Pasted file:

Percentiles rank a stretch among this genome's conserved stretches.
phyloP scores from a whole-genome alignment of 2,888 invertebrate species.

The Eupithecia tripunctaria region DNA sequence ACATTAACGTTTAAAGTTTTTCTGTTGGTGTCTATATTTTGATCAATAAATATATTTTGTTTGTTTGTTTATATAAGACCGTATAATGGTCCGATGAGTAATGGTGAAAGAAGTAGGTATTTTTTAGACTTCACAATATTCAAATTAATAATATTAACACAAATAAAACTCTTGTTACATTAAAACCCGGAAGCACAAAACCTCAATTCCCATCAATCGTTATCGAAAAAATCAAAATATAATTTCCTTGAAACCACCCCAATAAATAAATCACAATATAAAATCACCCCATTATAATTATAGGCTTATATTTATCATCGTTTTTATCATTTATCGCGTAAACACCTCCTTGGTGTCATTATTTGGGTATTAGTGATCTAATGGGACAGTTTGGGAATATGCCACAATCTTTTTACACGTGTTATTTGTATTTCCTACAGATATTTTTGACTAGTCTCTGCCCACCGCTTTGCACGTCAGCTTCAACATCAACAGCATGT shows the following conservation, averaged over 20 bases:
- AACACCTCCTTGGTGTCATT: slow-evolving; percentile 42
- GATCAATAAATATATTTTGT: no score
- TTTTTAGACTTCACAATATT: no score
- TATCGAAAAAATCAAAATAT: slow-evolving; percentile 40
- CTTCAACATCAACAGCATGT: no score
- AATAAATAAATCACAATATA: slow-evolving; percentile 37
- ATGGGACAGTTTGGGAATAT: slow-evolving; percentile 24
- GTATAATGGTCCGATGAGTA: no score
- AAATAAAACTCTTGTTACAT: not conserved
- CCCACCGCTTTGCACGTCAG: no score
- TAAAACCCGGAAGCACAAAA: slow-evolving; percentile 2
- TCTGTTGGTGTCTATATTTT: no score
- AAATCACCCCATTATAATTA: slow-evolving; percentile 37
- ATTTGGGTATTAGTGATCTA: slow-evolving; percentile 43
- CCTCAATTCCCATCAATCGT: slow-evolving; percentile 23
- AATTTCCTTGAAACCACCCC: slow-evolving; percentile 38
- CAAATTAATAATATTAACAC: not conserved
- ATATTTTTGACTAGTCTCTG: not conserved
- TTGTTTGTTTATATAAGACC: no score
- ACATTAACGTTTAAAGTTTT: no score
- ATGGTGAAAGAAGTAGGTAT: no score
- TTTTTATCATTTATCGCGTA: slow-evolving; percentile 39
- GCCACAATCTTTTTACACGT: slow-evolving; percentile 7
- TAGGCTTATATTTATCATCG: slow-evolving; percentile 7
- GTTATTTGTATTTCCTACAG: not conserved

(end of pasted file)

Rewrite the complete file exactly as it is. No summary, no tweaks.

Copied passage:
Percentiles rank a stretch among this genome's conserved stretches.
phyloP scores from a whole-genome alignment of 2,888 invertebrate species.

The Eupithecia tripunctaria region DNA sequence ACATTAACGTTTAAAGTTTTTCTGTTGGTGTCTATATTTTGATCAATAAATATATTTTGTTTGTTTGTTTATATAAGACCGTATAATGGTCCGATGAGTAATGGTGAAAGAAGTAGGTATTTTTTAGACTTCACAATATTCAAATTAATAATATTAACACAAATAAAACTCTTGTTACATTAAAACCCGGAAGCACAAAACCTCAATTCCCATCAATCGTTATCGAAAAAATCAAAATATAATTTCCTTGAAACCACCCCAATAAATAAATCACAATATAAAATCACCCCATTATAATTATAGGCTTATATTTATCATCGTTTTTATCATTTATCGCGTAAACACCTCCTTGGTGTCATTATTTGGGTATTAGTGATCTAATGGGACAGTTTGGGAATATGCCACAATCTTTTTACACGTGTTATTTGTATTTCCTACAGATATTTTTGACTAGTCTCTGCCCACCGCTTTGCACGTCAGCTTCAACATCAACAGCATGT shows the following conservation, averaged over 20 bases:
- AACACCTCCTTGGTGTCATT: slow-evolving; percentile 42
- GATCAATAAATATATTTTGT: no score
- TTTTTAGACTTCACAATATT: no score
- TATCGAAAAAATCAAAATAT: slow-evolving; percentile 40
- CTTCAACATCAACAGCATGT: no score
- AATAAATAAATCACAATATA: slow-evolving; percentile 37
- ATGGGACAGTTTGGGAATAT: slow-evolving; percentile 24
- GTATAATGGTCCGATGAGTA: no score
- AAATAAAACTCTTGTTACAT: not conserved
- CCCACCGCTTTGCACGTCAG: no score
- TAAAACCCGGAAGCACAAAA: slow-evolving; percentile 2
- TCTGTTGGTGTCTATATTTT: no score
- AAATCACCCCATTATAATTA: slow-evolving; percentile 37
- ATTTGGGTATTAGTGATCTA: slow-evolving; percentile 43
- CCTCAATTCCCATCAATCGT: slow-evolving; percentile 23
- AATTTCCTTGAAACCACCCC: slow-evolving; percentile 38
- CAAATTAATAATATTAACAC: not conserved
- ATATTTTTGACTAGTCTCTG: not conserved
- TTGTTTGTTTATATAAGACC: no score
- ACATTAACGTTTAAAGTTTT: no score
- ATGGTGAAAGAAGTAGGTAT: no score
- TTTTTATCATTTATCGCGTA: slow-evolving; percentile 39
- GCCACAATCTTTTTACACGT: slow-evolving; percentile 7
- TAGGCTTATATTTATCATCG: slow-evolving; percentile 7
- GTTATTTGTATTTCCTACAG: not conserved